Last Friday night, I muffed an opportunity to extol the need for strong public records and open meetings laws.
The occasion was the Arkansas Press Association’s annual convention, where I received the APA’s Freedom of Information Award, which is given each year to someone who fights to keep publicly funded organizations transparent and accountable to the public. The award can be given for specific actions or for a body of work.
My membership on the Arkansas Freedom of Information Coalition and the FOI committees of both the Society of Professional Journalists and the Associated Press Media Editors and my term as SPJ president in 2012-2013 likely played a part in the APA’s decision to recognize me.
The plaque – a gold-colored, topographically accurate outline of Arkansas against a red background – was presented after several APA members received awards for outstanding service or for 50 years of service in the newspaper business and gave strong, and sometimes funny, acceptance speeches.
I was totally unprepared to speak, and my usual gift for improvisation seemed to desert me.
I told a disjointed and mercifully truncated story of how I came to be an accidental journalist and spoke about an indelible image from my early career when I covered the Terrebonne Parish Police Jury in Louisiana.
The police jurors (think county commissioners, only worse) met at a large table facing each other in an old courtroom. Citizens who had business before the jury or simply wanted to observe democracy in action sat several feet away, separated from the police jurors by the courtroom’s bar.
No microphones insured that the white guys gathered around the table could hold private discussions about the agenda items. Any documents in their meeting packets were not routinely shared with the public or the reporters in attendance.
I told my audience last weekend that my passion for openness in government can be traced to that scene: “Twelve guys sitting around a table making decisions about other people’s lives” with no concern about letting the public in on the decision-making.
And then I shut up, said thank you again and returned to my seat.
But I could and should have said a few more things.
I could have said that keeping government open and public officials accountable requires constant action as well as vigilance.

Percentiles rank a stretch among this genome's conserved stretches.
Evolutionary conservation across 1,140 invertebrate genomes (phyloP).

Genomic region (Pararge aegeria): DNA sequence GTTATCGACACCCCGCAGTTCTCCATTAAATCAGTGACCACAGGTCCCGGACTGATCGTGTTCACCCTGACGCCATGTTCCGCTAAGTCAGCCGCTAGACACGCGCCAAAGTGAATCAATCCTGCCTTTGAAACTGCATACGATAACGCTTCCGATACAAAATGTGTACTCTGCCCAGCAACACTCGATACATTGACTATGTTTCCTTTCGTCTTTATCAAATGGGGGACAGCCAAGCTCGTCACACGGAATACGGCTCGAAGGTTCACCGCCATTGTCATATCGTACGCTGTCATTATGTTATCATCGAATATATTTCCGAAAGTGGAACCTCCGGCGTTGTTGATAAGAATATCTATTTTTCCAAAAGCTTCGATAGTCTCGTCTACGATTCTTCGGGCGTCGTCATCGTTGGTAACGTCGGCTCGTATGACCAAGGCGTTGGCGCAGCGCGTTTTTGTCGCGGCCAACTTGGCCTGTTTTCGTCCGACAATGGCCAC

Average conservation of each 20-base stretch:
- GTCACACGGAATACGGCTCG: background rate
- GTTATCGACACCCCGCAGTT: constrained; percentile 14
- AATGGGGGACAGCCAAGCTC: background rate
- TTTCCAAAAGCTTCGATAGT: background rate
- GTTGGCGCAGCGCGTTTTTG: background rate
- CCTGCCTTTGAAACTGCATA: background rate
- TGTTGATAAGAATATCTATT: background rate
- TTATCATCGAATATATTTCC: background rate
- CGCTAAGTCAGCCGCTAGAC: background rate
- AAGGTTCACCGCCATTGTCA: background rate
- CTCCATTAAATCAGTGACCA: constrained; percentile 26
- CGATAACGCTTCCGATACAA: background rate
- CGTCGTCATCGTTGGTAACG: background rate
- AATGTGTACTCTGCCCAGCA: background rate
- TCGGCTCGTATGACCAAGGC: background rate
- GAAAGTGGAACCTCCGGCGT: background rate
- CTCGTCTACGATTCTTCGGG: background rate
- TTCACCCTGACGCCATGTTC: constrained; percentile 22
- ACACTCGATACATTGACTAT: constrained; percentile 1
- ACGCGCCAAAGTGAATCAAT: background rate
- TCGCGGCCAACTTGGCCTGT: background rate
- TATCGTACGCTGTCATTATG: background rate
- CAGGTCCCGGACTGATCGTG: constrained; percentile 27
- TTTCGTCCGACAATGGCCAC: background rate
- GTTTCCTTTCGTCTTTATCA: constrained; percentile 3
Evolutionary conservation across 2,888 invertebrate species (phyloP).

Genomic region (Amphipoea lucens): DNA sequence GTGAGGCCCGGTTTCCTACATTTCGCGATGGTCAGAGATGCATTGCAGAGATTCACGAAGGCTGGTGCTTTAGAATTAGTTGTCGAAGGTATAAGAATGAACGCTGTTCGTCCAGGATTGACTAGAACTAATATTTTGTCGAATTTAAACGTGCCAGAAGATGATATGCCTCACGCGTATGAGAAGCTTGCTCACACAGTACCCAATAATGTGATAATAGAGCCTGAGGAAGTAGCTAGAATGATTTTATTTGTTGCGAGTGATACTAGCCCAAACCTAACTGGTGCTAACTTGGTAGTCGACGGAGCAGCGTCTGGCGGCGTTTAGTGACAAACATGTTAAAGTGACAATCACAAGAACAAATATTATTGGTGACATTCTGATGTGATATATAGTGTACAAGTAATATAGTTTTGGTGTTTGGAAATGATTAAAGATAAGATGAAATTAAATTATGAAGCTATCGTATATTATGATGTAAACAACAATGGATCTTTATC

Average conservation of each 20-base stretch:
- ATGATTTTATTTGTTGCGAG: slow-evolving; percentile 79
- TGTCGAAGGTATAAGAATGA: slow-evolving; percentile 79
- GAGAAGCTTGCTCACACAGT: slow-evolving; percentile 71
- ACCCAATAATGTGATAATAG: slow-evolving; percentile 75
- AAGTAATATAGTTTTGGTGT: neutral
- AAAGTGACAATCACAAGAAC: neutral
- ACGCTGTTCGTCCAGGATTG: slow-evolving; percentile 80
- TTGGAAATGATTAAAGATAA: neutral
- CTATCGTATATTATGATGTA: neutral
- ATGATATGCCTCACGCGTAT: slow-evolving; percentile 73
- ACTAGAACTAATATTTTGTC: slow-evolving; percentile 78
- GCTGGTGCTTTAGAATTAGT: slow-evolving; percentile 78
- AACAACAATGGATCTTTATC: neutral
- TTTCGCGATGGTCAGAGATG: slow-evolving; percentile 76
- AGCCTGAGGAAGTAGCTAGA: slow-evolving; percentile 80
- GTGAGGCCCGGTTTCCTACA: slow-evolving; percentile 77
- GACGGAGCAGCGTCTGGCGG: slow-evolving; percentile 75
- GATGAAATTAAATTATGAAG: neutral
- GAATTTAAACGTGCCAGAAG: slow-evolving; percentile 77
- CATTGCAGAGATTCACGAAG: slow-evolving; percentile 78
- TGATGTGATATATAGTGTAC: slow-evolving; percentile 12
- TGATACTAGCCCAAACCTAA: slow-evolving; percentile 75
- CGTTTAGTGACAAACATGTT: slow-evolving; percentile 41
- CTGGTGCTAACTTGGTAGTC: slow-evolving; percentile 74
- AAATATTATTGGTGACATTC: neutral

I should have said that open records and open meetings laws routinely come under attack, especially during legislative sessions and especially since Sept. 11, 2001. The creeping militarization of our police forces and the spreading excuse of “security” to support secrecy at all levels of government are especially troubling.
I could have said that public officials and corporate bosses who boast about their “transparency” usually are using double-speak and more than likely are opaque when it comes to keeping the public informed.
I should have mentioned specifically the battle the Democrat-Gazette waged last year to force openness on the self-proclaimed transparent administration of the University of Arkansas at Fayetteville.
The issue itself – millions of dollars in overspending by the university’s fundraising arm – was minor in the larger scheme of public corruption, police misconduct and life-threatening official secrecy.
But the university’s obstinacy in not releasing a treasurer’s report on the overspending and its refusals in the past to simply comply with the state Freedom of Information Act bred distrust of its motives.
The newspaper sued for access to the treasurer’s report. The university relented after a couple of days but never backed off its contention that the report comprised a personnel evaluation that was exempt from the FOIA. Instead it claimed that the employees mentioned in the report
I could have said the newspapers as institutions often are less than transparent when dealing with their readers and customers.
I should have said that my work on behalf of freedom of information would not be possible if not for the unwavering support of the Democrat-Gazette’s leadership team, specifically Managing Editor David Bailey, WEHCO Media president Nat Lea and Publisher Walter E. Hussman Jr.
But I digress. The important message I needed to impart to the audience was this:
Democracy dies when secrecy reigns. And right now I fear secrecy has the upper hand.